As I said earlier, the US equity markets were subdued this week with the Dow Jones Industrial Average (DJIA) falling 0.74% and the S&P 500 was down 0.42%. For the year the DJIA and the S&P 500 are both down 1% after the first two months of 2010. While the markets initially reacted negatively to the weekly jobless numbers, they recovered most of their losses that same day. The NYSE Bullish Percent (NYSEBP) was up a slight 0.56%. There is little to be taken from the numbers other than the markets have shown no real direction this year. During February, the better performing market segments included Real Estate, Consumer Discretionary and the Small and Mid Cap stocks.
The broad international index, MSCI EAFE (World), was up 0.49% for the week but still off 5.28% for the year.
The Dow Jones Corporate Bond index was up 1.23% for the week reflecting some strength in the bond markets that was also seen in the treasury markets. Bernanke stated again in testimony this week that he believes the threat of inflation is very remote due to significant slack in US production capabilities and persistent unemployment. He again reiterated that the Fed will continue its accommodative monetary policy—translation: short-term interest rates will remain low for the foreseeable future.
I continue to remain cautious especially on the international markets. The Greek situation will continue to be forefront, and may well have some kind of near-term resolution when the Greek and German leaders meet in Berlin this Friday. I do not think the Euro Zone will collapse, but they have structural problems with their currency that must be resolved. China bears watching as that country seems to be navigating the current economic problems around the world better than most. Commodities were generally up slightly for the week but have continued to show great volatility.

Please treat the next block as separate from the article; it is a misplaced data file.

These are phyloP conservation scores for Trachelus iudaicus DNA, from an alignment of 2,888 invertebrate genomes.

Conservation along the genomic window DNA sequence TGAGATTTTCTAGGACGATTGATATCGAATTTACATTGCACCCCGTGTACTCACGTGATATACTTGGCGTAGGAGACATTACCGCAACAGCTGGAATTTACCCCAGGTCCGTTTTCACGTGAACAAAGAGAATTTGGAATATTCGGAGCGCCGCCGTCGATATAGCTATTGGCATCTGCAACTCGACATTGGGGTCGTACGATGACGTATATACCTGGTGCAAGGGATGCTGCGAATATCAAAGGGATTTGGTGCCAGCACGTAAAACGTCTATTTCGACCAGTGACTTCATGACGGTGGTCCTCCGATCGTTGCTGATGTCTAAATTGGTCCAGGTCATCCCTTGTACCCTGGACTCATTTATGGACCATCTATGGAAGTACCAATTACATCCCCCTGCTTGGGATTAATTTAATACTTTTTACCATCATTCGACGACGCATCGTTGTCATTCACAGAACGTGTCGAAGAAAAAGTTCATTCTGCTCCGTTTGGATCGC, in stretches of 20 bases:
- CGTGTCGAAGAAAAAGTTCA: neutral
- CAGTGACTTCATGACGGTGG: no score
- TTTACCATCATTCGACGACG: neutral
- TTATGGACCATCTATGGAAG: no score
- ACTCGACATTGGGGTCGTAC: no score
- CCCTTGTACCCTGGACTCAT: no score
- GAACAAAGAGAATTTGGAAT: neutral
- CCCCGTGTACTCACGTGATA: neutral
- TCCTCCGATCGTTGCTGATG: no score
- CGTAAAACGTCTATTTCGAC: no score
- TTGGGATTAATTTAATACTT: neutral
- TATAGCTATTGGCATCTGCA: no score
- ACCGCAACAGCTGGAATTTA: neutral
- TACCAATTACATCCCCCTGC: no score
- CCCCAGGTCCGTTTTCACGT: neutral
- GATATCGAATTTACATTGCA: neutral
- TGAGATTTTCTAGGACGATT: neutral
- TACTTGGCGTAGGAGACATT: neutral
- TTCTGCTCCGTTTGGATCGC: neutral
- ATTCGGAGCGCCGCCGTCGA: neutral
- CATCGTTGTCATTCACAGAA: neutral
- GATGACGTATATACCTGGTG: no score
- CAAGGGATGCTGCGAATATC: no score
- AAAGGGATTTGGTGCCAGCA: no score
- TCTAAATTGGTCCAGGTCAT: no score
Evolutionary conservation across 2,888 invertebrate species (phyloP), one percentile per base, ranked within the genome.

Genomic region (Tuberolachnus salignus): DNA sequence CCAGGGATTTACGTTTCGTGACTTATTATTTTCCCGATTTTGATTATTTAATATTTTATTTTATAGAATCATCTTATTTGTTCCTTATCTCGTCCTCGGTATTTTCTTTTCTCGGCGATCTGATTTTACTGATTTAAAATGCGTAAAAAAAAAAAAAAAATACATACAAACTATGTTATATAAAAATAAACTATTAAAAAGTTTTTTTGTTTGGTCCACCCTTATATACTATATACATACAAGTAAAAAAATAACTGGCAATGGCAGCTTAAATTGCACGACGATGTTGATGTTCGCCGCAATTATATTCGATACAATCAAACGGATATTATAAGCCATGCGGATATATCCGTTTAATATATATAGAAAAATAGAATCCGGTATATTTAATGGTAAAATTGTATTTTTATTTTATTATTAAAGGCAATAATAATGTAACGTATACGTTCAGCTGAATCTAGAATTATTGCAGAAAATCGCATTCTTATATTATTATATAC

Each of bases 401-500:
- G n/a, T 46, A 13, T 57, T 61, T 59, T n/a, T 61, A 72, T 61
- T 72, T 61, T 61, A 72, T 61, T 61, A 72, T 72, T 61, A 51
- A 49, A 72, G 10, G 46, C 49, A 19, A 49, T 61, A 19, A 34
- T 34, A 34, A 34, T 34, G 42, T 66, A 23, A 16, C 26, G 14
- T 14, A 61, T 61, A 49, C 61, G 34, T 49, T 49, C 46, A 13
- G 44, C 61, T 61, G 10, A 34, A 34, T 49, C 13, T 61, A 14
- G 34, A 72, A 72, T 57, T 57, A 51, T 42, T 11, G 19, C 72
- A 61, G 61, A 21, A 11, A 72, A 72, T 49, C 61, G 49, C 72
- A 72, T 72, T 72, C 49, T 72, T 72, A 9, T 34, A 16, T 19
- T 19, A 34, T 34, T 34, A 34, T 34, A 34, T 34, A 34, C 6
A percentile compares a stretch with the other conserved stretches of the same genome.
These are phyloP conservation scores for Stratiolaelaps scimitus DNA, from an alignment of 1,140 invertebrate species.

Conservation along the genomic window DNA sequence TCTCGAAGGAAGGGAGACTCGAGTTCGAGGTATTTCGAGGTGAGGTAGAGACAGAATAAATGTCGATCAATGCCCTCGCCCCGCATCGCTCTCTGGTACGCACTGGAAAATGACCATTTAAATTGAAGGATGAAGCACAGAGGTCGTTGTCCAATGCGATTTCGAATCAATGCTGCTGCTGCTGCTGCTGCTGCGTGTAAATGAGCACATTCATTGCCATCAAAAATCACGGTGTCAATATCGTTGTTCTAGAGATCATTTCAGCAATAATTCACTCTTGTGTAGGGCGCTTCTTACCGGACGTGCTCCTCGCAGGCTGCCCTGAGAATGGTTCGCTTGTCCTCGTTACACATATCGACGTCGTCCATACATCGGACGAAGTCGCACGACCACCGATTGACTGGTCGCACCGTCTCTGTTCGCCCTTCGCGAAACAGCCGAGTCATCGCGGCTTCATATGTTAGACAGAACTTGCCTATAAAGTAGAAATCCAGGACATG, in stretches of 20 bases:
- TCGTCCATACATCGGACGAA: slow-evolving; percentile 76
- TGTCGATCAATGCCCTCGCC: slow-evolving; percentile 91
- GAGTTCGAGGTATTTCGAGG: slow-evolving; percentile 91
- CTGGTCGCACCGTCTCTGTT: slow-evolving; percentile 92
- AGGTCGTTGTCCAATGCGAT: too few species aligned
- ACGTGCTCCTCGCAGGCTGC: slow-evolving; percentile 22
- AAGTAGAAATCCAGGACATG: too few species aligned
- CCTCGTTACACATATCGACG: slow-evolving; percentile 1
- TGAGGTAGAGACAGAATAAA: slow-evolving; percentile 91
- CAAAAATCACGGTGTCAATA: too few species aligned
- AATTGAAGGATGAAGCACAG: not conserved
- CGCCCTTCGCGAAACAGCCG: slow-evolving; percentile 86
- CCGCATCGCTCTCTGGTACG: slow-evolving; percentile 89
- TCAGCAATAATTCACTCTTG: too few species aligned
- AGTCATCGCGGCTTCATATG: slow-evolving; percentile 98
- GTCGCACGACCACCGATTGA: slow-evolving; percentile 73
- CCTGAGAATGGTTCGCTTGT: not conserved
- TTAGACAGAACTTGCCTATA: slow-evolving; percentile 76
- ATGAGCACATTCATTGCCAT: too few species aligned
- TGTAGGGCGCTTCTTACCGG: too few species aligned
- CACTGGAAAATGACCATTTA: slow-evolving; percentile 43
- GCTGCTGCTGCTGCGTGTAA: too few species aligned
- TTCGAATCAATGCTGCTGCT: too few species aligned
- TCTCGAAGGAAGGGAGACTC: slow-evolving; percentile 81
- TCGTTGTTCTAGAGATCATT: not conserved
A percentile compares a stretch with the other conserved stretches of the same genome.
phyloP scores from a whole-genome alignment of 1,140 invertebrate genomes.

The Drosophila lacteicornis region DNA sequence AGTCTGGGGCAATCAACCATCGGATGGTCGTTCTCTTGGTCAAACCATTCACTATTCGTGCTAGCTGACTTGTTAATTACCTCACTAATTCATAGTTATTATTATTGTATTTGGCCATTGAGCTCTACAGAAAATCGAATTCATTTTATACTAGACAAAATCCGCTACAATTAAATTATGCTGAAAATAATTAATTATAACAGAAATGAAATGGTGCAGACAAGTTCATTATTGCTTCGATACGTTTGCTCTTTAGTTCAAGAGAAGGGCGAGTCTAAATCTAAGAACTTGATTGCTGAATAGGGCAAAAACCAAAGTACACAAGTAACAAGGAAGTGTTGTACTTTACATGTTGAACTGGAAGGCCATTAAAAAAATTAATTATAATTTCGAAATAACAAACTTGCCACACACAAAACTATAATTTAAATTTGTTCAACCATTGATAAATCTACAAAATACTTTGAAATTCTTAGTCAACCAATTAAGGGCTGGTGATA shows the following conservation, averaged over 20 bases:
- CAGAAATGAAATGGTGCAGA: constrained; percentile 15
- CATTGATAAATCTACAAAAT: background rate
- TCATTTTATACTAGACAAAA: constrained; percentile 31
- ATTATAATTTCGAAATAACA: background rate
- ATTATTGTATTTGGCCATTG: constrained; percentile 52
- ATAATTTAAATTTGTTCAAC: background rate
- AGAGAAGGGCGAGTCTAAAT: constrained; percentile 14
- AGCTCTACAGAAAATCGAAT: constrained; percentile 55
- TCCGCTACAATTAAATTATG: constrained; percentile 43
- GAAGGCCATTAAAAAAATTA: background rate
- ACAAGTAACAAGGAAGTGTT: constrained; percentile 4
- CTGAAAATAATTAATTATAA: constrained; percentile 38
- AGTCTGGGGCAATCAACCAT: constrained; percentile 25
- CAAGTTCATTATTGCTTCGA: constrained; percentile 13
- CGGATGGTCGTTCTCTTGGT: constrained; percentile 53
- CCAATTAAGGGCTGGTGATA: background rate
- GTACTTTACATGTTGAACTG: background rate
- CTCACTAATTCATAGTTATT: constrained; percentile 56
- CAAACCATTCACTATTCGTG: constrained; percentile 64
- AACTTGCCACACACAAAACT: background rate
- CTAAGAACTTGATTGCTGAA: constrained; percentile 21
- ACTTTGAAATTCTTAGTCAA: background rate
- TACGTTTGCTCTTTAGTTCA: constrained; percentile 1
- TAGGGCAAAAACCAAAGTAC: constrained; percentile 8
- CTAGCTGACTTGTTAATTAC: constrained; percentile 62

As always, if you have any specific questions on your portfolio or wish to talk to me, please do not hesitate to call.
Paul L. Merritt, MBA, CRPC® Principal
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The bullish percent indicator (BPI) is a market breath indicator. The indicator is calculated by taking the total number of issues in an index or industry that are generating point and figure buy signals and dividing it by the total number of stocks in that group. The basic rule for using the bullish percent index is that when the BPI is above 70%, the market is overbought, and conversely when the indicator is below 30%, the market is oversold. The most popular BPI is the NYSE Bullish Percent Index, which is the tool of choice for famed point and figure analyst, Thomas Dorsey.
All indices are unmanaged and are not available for direct investment by the public. Past performance is not indicative of future results. The S&P 500 is based on the average performance of the 500 industrial stocks monitored by Standard & Poors. The Dow Jones Industrial Average is based on the average performance of 30 large U.S. companies monitored by Dow Jones & Company. The Dow Jones Corporate Bond Index is comprised of 96 investment grade issues that are divided into the industrial, financial, and utility/telecom sectors. They are further divided by maturity with each of the sectors represented by 2, 5, 10 and 30-year maturities. The Morgan Stanley Capital International (MSCI) Europe, Australia and Far East (EAFE) Index is a broad-based index composed of non U.S. stocks trade on the major exchanges around the globe.